Do you agree that bank liabilities and inside money are two distinct variables and their quantities do not necessarily coincide?

            Do you agree that whether a bank liability is or is not inside money is primarily determined by the transaction cost difference between this bank liability and outside money?

            Do you agree with the aforementioned quote by White that whether bank liabilities have lower transaction costs than outside money is an empirical question?

            Do you agree that FRB with outside monies with different empirical features (i.e. transaction costs) would lead to a different interest rate and different reserve ratio even if the demand for bank liabilities, quantity of outside money or the changes thereof, and all the other variables would remain the same?

            Do you agree that these different interest rates and reserve ratios cannot be simultaneously all optimal?

          • avatar Peter Surda says:

            Or, let me put it in the simplest way possible: there exist bank liabilities which are not inside money. This alone proves that they are different variables.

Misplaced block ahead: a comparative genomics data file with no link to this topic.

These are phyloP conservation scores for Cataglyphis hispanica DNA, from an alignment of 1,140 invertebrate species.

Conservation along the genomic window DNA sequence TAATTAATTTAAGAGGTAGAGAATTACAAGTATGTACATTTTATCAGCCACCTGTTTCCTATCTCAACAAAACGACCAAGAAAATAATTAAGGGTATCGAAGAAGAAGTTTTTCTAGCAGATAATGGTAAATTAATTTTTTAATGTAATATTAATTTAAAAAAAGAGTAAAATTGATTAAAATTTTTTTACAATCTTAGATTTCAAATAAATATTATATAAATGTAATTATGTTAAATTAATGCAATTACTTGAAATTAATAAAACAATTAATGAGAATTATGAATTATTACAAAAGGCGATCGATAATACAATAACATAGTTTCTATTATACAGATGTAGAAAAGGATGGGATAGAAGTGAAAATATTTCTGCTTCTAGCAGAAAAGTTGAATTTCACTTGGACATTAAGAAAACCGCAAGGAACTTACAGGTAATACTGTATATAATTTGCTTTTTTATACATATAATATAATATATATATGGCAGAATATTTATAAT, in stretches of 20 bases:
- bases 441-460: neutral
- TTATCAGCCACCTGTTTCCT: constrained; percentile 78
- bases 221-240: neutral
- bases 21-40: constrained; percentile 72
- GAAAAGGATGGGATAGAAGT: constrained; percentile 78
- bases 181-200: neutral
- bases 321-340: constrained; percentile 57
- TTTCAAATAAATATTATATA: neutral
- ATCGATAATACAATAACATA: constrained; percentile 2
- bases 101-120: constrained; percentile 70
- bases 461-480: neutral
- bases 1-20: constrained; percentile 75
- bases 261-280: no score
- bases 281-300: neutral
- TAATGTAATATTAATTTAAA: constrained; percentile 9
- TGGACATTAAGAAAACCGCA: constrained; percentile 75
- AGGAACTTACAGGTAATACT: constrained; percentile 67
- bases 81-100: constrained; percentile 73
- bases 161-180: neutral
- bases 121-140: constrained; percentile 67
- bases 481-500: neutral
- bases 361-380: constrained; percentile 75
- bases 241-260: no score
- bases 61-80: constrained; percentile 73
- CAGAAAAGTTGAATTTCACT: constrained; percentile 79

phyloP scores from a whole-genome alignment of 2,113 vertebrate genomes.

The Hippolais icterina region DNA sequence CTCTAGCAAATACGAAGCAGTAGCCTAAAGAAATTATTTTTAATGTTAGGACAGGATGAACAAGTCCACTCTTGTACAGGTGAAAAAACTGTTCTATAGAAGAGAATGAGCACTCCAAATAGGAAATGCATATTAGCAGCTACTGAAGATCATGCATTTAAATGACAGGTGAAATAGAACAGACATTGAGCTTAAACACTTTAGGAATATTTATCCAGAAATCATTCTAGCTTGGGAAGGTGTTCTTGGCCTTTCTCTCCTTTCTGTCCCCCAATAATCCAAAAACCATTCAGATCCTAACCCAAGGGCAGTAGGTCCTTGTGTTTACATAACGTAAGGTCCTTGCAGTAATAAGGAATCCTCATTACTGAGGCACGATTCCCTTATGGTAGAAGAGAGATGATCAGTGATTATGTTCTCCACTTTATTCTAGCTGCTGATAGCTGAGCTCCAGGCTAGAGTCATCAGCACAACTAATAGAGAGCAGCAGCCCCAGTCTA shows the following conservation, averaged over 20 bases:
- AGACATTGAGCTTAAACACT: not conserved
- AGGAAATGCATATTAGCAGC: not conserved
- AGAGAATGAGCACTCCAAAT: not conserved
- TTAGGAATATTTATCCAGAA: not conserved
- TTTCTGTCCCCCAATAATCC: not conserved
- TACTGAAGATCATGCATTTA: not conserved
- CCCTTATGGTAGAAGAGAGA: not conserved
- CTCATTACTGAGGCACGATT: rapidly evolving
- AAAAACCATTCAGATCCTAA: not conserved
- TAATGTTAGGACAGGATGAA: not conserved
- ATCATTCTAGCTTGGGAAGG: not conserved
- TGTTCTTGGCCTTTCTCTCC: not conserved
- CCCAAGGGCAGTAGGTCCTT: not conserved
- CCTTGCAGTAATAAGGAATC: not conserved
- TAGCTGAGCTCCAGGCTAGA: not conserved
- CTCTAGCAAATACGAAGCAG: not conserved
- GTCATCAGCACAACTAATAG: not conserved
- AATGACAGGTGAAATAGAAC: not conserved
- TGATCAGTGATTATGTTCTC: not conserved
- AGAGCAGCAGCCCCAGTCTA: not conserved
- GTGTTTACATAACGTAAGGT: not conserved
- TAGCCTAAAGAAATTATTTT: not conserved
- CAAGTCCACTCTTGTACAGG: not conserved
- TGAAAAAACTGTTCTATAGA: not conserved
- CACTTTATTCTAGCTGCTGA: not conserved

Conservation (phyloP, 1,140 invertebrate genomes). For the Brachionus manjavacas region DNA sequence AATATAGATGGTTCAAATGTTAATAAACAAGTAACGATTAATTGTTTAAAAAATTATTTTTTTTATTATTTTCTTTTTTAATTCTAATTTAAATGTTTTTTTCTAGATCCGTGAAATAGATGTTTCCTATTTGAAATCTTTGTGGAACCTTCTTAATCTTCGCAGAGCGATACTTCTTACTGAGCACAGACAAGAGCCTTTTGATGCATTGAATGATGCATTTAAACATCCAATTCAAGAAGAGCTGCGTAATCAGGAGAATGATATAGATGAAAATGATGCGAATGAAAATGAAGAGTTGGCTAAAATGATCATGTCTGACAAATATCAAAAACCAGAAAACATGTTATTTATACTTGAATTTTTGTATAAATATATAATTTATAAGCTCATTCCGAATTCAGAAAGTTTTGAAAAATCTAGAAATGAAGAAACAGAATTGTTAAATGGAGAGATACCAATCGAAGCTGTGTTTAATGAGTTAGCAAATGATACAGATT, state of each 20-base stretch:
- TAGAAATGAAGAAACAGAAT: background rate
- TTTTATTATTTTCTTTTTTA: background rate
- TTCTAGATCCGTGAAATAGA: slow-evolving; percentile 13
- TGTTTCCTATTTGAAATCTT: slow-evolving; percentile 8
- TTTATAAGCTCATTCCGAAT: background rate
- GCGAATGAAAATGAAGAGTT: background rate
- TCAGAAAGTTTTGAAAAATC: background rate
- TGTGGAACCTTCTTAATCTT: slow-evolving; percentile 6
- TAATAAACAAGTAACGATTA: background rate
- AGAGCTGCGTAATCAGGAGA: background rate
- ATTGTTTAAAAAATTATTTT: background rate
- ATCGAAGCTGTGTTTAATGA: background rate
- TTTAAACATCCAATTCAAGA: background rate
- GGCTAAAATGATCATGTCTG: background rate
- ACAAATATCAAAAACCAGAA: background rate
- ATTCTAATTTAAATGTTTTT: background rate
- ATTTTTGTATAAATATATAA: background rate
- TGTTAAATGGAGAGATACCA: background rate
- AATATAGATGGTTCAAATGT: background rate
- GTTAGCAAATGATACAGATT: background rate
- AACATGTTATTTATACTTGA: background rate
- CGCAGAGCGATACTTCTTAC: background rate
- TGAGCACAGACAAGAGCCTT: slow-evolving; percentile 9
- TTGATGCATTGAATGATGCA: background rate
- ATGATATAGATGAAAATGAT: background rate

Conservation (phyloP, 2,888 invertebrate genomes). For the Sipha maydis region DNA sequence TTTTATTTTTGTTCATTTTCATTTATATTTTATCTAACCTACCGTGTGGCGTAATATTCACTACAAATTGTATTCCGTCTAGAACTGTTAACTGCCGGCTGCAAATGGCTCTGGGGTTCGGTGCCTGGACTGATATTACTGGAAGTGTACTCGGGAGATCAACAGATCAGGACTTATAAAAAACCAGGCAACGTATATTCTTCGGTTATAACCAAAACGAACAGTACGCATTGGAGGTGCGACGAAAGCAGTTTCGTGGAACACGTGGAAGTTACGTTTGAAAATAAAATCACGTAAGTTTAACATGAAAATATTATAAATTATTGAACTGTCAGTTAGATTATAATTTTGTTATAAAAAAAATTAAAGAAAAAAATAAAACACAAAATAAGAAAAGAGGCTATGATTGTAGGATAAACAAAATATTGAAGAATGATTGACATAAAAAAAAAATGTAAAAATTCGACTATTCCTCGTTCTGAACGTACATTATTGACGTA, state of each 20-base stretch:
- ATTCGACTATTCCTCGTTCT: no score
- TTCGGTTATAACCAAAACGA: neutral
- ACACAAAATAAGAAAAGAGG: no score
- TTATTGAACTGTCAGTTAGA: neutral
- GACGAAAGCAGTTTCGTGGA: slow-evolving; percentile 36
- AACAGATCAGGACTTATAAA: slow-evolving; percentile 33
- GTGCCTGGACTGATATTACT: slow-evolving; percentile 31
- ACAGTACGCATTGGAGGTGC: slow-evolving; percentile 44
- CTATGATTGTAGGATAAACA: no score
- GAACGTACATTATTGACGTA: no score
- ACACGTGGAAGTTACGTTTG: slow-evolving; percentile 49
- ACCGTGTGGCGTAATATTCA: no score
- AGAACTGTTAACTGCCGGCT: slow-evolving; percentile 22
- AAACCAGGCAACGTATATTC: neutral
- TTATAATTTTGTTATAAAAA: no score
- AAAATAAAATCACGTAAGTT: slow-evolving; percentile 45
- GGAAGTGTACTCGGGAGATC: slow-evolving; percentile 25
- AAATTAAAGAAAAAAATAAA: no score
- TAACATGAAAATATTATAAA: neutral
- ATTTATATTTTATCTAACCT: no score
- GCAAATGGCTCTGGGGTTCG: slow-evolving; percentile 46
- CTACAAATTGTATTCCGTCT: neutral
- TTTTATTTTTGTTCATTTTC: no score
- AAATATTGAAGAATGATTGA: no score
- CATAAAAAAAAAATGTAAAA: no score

4. avatar Paul Marks says:

    Whether a matter of "fraud" or not, the effort to lend out more money than was ever really saved ("cheap money", i.e. loans at a lower rate of interest than real savers would demand, what Ludwig Von Mises talked of as the endless quest for the fool's gold of credit expansion) has terrible economic consequences.

    First there is the credit-money boom - and then there is the (inevitable) BUST. Some people (normally the wealthy and politically connected) benefit from these boom-bust events, and some people (normally the poor and not politically connected) tend to be poorer than they otherwise would be without these boom-bust events. The overall effect is NOT a "zero sum game" it is a NEGATIVE sum game - as the economy is less productive with these boom-bust events than it would be without them.

    Calling people "morons" does not alter any of the above. And a lot of it has been known since the days of Richard Cantillon in the 1700s.

    It should also be pointed out that by "fractional reserve banking" the word "fractional" is not being used as it normally is. For example, in normal language, lending out nine tenths of real savings (of cash) would be considered a "fraction" (although a very large "fraction" indeed), but lending out 100 tenths (1000%) of real savings would not, in normal language, be talked of as a "fraction".

    Although YES in formal mathematics 100 tenths is a "fraction".

    Sometimes it is denied that banks (whether on their own or in their interactions) lend out more money than was ever really saved. This matter can be checked.